1

I was wondering about the following behavior:

I have three users A, B and C. A creates a folder and changes the group ownership to C's group.

mkdir fold
chgrp C fold
chmod g+rw fold

Now I add B to the C user group by

usermod -a -G C B

and id B gives me uid=1002(B) gid=1002(B) groups=1002(B),1003(C). Trying to change the content of fold (mkdir fold/fold2 or touch fold/test) as user B, however, gives me a permission denied and only A and C can change the contents of that folder. What is the reason? If I change the gid of B to C by usermod -g C B, but this can't be the proper way right?

2

Accessing a directory requires the execute (x) permission. The read (r) permission only lets you list the directory's contents, not access that content. The write (w) permission is useless without x.

chmod g+x fold

(For the benefit of future visitors with similar, but not identical symptoms)

In the output of id, gid is the user's primary group and groups lists all the supplementary groups as well. The primary group is the one listed in the passwd file and the supplementary groups are the ones listed in the group file.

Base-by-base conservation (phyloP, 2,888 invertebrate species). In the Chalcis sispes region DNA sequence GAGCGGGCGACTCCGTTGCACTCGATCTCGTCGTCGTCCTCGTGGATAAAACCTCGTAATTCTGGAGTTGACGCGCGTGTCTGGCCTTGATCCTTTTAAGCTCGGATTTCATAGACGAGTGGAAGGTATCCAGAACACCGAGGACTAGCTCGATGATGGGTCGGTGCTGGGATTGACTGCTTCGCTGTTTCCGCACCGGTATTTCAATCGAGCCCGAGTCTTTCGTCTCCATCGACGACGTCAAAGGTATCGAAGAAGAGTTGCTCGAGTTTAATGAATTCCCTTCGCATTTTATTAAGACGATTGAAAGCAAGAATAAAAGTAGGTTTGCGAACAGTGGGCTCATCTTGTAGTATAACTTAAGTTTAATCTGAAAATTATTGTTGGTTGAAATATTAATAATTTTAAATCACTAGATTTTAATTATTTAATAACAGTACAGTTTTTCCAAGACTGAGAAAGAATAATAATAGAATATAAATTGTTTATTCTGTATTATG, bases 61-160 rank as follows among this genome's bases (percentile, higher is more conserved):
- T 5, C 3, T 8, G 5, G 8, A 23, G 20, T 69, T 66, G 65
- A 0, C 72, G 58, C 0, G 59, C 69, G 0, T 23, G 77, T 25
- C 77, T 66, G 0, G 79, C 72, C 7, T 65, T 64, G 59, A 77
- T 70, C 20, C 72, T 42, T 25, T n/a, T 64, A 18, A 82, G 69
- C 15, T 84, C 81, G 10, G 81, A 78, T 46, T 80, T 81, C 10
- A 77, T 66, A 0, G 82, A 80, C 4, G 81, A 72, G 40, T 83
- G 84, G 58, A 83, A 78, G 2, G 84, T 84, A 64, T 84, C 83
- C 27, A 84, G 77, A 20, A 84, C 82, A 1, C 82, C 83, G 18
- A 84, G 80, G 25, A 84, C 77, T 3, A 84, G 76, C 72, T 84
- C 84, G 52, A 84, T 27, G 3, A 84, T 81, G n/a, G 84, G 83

The membership of a user in a group is only meaningful to the login system. After login, there is no relationship between users and groups. Each process, starting with the login process, has a primary user¹, a primary group, and any number of supplementary groups. Thus a change of the user and group databases only takes effect in sessions started after the change. In a nutshell: after adding a user to a group, log out and back in.

¹ Two, actually: effective and real — but I won't go into that here as it only applied to setuid/setgid programs.

  • No, w on a directory means permission to change the directory, i.e., add/delete/rename file names in it. You'd need x to access the contents (files) in the directory, which is quite different. – vonbrand Jan 30 '14 at 13:49
  • Today, a process can belong to many groups simultaneously. And that "today" is older than Linux, IIRC. – vonbrand Jan 30 '14 at 13:51
  • @vonbrand Yes, all these groups are supplementary groups. The principal group is relevant for a few things, such as which group a newly-created file belongs to under SysV semantics. – Gilles Jan 30 '14 at 15:45

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